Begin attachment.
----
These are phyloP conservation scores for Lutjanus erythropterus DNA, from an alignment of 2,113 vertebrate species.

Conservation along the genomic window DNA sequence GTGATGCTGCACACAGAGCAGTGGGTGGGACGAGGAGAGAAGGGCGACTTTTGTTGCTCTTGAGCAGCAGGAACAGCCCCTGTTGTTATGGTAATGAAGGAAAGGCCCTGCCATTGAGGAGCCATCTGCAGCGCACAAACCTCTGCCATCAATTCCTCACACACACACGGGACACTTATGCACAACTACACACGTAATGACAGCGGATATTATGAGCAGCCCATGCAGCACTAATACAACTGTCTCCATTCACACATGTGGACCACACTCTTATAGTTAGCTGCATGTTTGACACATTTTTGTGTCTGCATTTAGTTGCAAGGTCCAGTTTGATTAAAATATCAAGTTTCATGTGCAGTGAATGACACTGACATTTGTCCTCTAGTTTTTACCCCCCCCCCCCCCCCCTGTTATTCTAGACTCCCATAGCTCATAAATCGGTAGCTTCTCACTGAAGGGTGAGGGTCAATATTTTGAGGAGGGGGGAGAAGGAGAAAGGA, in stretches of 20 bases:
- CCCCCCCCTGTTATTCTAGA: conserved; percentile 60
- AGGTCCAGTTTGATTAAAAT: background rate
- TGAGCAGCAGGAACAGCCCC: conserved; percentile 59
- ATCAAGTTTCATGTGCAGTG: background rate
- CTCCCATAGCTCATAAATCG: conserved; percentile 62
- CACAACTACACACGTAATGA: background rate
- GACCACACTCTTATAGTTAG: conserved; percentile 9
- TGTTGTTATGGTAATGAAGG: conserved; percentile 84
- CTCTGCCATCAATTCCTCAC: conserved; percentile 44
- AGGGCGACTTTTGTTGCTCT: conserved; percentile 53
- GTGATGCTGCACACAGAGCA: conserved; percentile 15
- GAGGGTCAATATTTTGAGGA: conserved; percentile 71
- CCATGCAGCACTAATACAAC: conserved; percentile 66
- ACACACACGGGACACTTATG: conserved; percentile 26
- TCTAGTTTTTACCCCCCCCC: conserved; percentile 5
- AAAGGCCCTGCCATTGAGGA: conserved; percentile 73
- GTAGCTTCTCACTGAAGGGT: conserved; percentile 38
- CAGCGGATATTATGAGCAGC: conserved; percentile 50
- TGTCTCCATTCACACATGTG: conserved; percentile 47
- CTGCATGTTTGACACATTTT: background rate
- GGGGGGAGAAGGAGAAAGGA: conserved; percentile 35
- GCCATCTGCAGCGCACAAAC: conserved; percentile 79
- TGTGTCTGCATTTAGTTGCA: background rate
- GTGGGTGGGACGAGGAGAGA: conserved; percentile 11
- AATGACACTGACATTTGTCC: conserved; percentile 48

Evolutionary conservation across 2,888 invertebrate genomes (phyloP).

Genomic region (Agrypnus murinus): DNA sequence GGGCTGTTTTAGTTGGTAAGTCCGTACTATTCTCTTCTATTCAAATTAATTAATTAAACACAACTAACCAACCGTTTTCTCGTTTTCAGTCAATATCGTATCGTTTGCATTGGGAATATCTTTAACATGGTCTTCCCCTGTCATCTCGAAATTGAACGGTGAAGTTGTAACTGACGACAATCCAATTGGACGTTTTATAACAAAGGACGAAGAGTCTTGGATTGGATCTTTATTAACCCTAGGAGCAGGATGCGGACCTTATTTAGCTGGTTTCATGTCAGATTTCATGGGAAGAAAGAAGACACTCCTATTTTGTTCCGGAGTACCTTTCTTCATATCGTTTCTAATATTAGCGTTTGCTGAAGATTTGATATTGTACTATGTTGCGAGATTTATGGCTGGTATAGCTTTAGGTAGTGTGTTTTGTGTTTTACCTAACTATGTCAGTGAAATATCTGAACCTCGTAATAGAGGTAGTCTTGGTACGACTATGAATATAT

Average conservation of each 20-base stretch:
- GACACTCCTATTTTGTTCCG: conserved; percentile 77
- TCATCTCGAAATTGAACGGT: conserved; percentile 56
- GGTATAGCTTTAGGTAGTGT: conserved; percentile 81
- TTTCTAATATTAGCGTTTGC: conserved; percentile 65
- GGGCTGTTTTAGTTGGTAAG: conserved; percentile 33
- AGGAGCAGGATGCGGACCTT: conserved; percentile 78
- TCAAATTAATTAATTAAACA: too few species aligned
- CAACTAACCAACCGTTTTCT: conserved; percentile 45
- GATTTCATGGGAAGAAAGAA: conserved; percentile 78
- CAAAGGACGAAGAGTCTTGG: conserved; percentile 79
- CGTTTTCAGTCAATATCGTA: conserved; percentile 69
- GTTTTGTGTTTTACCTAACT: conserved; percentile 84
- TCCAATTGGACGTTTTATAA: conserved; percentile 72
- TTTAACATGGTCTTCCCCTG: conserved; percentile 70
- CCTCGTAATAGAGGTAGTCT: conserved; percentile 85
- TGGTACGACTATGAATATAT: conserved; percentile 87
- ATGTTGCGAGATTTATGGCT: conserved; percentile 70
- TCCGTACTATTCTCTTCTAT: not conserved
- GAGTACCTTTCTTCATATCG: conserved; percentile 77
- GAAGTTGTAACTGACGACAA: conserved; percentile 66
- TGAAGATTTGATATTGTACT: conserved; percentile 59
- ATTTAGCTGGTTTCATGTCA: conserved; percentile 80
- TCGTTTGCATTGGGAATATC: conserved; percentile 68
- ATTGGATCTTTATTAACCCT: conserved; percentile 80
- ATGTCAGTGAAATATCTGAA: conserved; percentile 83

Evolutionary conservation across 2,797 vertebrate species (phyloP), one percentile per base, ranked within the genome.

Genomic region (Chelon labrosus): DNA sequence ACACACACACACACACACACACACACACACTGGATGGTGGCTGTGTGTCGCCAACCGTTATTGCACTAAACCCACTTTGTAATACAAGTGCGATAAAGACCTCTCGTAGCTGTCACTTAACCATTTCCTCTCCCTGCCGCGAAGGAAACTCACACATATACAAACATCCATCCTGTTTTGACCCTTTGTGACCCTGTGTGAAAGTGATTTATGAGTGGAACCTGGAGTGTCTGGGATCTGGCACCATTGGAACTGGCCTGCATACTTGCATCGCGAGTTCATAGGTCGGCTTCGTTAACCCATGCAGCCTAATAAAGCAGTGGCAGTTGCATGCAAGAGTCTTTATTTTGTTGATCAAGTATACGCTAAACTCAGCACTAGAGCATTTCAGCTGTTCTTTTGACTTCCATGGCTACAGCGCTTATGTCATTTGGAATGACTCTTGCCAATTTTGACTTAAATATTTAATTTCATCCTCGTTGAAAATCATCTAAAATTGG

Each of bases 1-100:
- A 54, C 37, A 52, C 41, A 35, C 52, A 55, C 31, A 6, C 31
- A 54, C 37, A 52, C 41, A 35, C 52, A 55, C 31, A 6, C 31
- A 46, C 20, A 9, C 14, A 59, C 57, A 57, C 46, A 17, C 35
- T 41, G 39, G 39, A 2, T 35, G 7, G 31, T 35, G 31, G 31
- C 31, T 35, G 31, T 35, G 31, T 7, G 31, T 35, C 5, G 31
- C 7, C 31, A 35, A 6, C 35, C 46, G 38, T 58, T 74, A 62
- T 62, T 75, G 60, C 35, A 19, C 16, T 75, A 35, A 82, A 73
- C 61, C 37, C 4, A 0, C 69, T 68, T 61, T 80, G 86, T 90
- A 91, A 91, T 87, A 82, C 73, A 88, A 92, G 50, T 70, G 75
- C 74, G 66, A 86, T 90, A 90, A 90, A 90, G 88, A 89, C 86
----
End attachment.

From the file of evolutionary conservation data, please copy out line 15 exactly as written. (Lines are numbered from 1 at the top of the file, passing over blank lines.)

- CCATGCAGCACTAATACAAC: conserved; percentile 66